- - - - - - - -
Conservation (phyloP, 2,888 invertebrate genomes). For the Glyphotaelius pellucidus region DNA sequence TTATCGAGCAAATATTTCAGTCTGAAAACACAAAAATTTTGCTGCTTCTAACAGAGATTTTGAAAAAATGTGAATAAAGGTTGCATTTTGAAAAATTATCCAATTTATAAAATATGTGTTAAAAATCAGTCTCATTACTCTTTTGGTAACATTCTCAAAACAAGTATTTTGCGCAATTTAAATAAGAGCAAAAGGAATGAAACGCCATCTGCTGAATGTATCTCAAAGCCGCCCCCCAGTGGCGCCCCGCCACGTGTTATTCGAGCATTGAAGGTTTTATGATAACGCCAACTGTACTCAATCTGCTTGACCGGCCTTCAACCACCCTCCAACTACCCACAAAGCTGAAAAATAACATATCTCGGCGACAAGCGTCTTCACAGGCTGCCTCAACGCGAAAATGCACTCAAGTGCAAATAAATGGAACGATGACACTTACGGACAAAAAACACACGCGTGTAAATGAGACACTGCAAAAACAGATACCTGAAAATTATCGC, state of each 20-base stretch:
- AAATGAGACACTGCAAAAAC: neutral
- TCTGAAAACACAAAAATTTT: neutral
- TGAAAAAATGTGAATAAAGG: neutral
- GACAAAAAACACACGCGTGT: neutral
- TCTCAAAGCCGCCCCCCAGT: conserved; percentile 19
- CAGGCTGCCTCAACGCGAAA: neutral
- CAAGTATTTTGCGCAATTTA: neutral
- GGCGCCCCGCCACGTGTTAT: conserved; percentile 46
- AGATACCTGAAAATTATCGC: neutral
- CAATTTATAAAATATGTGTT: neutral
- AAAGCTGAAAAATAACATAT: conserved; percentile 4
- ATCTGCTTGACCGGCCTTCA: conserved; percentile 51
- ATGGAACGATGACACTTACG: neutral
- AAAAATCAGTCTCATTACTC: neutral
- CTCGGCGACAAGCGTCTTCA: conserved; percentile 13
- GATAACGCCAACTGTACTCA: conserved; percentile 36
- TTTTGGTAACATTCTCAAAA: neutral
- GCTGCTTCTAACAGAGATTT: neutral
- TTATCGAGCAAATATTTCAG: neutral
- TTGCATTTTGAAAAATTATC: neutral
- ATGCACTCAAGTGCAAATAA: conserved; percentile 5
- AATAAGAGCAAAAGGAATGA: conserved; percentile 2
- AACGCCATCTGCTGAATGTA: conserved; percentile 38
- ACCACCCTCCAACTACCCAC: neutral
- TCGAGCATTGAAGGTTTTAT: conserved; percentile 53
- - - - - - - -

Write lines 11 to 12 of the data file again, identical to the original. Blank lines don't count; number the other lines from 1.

- CAATTTATAAAATATGTGTT: neutral
- AAAGCTGAAAAATAACATAT: conserved; percentile 4